Original Avatar Movie Review

In anticipation of the next Avatar movie, here’s a revisit of the original and why it remains a stand out.

The poster for the Avatar re-release in September

The poster for the Avatar re-release in September


Released: December 10, 2009

Directed by: James Cameron

Starring: Sam Worthington, Zoe Saldana, and Sigourney Weaver

As the highest grossing modern film of all time, Avatar has quite a reputation. With some of the best CGI ever seen, it’s hard to not be impressed by such an incredible work. In preparation for the upcoming sequel, Avatar: The Way of Water, I went ahead and rewatched the first movie, originally released in 2009 and re-released in September of 2022. With a run time of nearly 3 hours, the movie is able to introduce and effectively develop many characters and storylines in a single movie.

The story follows a disabled marine veteran, Jake Sully, who is headed to a distant moon called Pandora in the year 2154. This beautiful moon is home to an array of interesting biodiversity never seen before by humans, including an indigenous species called Na’vi. The Na’vi are intelligent 10-foot tall blue-skinned humanoids that the humans had been interacting with during their stay on Pandora, which was primarily for the allocation of resources. Because of the poisonous atmosphere and harsh conditions, humans developed Na’vi-human hybrids called Avatars. Humans could then remotely link to the Avatars and explore the world. Jake’s brother, a scientist, had originally been headed to Pandora, but after his untimely death, Jake took his place. He found that through the Avatar body he could escape his human disability which bound him to a wheelchair, and finally run again. As the story progresses, Jake interacts more with the indigenous tribe, integrating himself into their society and becoming one of them. He falls in love with the chief’s daughter, Neytiri, who teaches him the ways of her people. When the humans come to destroy their home and people, Jake decides to side with the Na’vi, defending his new family against the invaders. 

Upon my first viewing of the movie, I was astounded by the visual effects, which involved the creation of incredible new motion-capture filming techniques and rendering capabilities. Everything from lush alien forests to cloud covered floating mountains looked so realistic that it’s like they had filmed on location. Interestingly enough, the concept of the movie had been developed by Director James Cameron back in the 1990s, but he believed that the technology available at the time was not sufficient to achieve his vision. The majority of the movie’s praise comes from the astounding next-generation visual effects, which some critics have gone as far to say “this is the evolution of entertainment”.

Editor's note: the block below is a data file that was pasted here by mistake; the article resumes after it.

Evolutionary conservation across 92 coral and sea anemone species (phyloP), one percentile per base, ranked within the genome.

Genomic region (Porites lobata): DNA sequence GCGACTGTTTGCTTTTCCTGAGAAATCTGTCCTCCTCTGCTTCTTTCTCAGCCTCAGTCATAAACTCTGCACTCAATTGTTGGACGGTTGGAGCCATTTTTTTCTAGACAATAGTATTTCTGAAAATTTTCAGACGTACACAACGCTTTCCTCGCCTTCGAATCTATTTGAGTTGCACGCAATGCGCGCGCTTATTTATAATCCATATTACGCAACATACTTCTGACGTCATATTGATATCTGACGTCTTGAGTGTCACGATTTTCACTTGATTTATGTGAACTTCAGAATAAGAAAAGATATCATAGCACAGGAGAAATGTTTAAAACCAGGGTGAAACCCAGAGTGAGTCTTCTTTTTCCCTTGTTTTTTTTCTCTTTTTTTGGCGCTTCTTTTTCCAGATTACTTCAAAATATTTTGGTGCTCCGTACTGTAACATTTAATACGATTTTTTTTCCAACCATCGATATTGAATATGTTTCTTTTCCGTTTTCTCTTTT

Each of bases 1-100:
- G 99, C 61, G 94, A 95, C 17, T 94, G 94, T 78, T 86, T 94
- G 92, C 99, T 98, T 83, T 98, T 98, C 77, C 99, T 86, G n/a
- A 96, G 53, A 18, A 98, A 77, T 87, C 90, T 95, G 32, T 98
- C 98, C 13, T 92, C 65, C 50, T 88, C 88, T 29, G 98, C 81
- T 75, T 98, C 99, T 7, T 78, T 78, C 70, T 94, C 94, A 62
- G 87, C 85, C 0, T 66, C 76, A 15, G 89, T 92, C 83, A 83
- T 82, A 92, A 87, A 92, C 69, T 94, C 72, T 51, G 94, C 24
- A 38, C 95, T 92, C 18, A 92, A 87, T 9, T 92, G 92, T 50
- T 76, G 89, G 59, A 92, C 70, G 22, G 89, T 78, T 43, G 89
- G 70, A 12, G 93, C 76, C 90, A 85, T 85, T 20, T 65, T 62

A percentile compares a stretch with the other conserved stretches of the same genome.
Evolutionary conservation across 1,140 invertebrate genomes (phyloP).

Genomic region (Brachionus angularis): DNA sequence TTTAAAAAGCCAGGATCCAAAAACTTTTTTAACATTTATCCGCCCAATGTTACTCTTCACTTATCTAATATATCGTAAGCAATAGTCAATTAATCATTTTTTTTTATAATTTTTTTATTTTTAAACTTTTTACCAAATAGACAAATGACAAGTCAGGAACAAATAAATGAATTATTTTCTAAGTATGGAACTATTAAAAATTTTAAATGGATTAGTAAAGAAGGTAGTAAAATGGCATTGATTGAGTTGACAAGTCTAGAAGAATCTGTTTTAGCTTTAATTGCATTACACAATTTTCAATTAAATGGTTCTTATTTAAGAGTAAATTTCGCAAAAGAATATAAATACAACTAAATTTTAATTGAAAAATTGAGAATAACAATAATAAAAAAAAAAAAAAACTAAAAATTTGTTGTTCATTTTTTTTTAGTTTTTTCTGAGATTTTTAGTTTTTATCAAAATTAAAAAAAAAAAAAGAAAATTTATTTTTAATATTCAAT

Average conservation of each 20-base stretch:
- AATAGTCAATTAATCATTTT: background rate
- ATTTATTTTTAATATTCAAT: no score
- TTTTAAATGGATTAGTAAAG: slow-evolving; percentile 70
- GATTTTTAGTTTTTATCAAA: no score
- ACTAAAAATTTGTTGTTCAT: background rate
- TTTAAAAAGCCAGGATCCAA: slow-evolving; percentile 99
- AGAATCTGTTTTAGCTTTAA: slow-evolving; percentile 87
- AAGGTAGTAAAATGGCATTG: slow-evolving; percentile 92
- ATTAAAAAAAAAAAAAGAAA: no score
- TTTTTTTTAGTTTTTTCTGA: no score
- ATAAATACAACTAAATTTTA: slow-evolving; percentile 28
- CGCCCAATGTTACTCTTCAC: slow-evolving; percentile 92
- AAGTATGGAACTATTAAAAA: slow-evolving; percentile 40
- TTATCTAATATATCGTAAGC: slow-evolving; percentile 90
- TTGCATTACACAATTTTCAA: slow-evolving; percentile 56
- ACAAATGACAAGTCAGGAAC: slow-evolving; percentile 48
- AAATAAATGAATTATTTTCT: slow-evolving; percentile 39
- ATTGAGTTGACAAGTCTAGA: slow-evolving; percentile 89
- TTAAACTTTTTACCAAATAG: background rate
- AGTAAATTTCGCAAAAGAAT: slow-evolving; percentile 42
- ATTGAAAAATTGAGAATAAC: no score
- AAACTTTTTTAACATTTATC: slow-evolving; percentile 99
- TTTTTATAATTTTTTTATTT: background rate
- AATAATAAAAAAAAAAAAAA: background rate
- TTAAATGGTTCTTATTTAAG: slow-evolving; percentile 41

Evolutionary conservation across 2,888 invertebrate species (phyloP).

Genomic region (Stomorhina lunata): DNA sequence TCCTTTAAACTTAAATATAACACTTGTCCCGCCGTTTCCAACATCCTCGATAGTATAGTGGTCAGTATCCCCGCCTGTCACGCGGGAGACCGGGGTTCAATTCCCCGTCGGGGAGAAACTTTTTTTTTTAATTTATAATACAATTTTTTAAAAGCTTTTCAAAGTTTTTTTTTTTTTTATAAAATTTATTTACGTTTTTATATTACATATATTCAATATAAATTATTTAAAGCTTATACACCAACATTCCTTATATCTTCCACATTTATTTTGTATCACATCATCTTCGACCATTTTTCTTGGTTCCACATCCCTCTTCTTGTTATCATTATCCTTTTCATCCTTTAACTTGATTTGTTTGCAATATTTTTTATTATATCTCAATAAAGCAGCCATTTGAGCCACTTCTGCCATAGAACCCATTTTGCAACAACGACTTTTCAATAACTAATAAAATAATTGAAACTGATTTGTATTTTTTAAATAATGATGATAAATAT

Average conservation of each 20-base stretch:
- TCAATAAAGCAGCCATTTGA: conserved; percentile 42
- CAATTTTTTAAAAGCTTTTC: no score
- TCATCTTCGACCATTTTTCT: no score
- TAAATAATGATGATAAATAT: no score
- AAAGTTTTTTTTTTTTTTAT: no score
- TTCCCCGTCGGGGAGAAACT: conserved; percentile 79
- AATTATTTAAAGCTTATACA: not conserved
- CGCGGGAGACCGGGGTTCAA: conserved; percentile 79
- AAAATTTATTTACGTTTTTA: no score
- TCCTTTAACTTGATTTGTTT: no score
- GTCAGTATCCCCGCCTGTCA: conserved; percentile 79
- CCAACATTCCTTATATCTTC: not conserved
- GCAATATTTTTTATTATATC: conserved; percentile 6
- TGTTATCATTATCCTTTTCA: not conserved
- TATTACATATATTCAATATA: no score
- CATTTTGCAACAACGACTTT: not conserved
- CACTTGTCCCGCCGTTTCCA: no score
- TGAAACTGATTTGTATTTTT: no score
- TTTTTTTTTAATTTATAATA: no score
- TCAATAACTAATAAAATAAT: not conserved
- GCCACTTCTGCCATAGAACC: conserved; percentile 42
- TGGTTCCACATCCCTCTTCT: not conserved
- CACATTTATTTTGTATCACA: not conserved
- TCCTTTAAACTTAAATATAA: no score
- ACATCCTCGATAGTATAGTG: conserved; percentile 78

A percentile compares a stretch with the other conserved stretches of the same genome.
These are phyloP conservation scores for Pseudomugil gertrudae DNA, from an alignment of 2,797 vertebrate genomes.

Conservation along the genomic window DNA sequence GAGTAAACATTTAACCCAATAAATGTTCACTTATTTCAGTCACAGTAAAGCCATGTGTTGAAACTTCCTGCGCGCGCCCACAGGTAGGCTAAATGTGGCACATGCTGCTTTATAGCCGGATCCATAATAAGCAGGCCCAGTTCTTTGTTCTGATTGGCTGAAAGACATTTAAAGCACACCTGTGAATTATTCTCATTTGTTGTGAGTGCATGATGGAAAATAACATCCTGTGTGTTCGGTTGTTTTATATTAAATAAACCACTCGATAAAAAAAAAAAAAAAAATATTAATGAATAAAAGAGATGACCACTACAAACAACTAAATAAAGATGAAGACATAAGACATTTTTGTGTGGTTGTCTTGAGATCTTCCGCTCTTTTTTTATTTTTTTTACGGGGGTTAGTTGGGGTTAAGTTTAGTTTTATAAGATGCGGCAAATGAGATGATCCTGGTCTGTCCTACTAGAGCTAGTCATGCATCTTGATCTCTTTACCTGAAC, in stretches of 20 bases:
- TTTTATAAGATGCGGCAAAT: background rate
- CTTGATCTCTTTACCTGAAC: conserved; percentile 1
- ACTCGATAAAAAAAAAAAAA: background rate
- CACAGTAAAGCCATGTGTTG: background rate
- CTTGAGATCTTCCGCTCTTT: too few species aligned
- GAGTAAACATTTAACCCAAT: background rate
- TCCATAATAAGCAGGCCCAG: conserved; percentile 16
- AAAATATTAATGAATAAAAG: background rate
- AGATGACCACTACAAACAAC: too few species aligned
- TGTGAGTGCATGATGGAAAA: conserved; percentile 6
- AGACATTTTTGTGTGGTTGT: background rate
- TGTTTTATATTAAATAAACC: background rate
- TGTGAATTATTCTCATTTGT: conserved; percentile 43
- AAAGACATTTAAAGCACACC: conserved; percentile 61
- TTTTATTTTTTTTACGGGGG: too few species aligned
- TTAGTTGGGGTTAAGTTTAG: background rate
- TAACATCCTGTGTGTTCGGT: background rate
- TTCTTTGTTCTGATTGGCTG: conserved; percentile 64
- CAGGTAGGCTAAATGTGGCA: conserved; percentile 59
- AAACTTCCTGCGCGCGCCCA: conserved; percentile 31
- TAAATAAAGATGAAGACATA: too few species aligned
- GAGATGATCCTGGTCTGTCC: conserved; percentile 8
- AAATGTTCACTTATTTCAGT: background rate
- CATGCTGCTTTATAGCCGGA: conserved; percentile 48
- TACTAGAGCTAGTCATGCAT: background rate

The film’s plot is an allegory for the invasion and colonization of a foreign power onto a native people. The first instance of this that comes to mind is the invasion of the land of Indigenous tribes in America. The story was executed very well and the devastation left by antagonists on the beautiful world leave you siding with the Na’vi and angry towards the military, which is exactly what the movie aimed to do. Additionally, passive-aggressive behaviors and dialogue between military leaders and economic development directors sets viewers on edge and further defines them as the villains of this story, directly contrasting with the inquisitive minds of the scientists.

The sequel to this amazing movie, Avatar: The Way of Water, is set to release in December, and is one of the most anticipated movies ever due to the massive release gap between the first movie and the second. With the first movie being released more than a decade prior, many fans, including myself, are itching to see what director James Cameron has planned for this sequel in the thirteen years since the release of the first Avatar. Cameron has stated that he has 5 Avatar movies planned out but waited to start production of a sequel until he knew that his first movie was a hit. The plot of The Way of Water is still under wraps and we won’t find out for sure until its released, but from the trailers it appears that we’ll be exploring more of Pandora, mostly focusing on the oceans and the tribes of Na’vi that live in that ecosystem. The aquatic environment was what held back production, because Cameron wished to have the same stunning visuals as his 2009 film, but lacked the technology for underwater motion-capture technology, once again opting to wait until this kind of filming was developed.

Avatar is a revolutionary movie that was years ahead of its time. The movie is best remembered for its astonishing CGI and the creation of a species and environment so realistic that it’s hard to believe that it was created on a bank of computers. The plot is like a roller coaster, with so many twists and turns that you have no choice but to be brought along for the ride. The film expertly avoids the trope of aliens being the villain, and instead focuses more on the bigger picture. As said by a fan of the movie, “Avatar has more than heroes and villains could offer. It’s the story of a habitat, a generation, and a survival. That’s why the film is special.”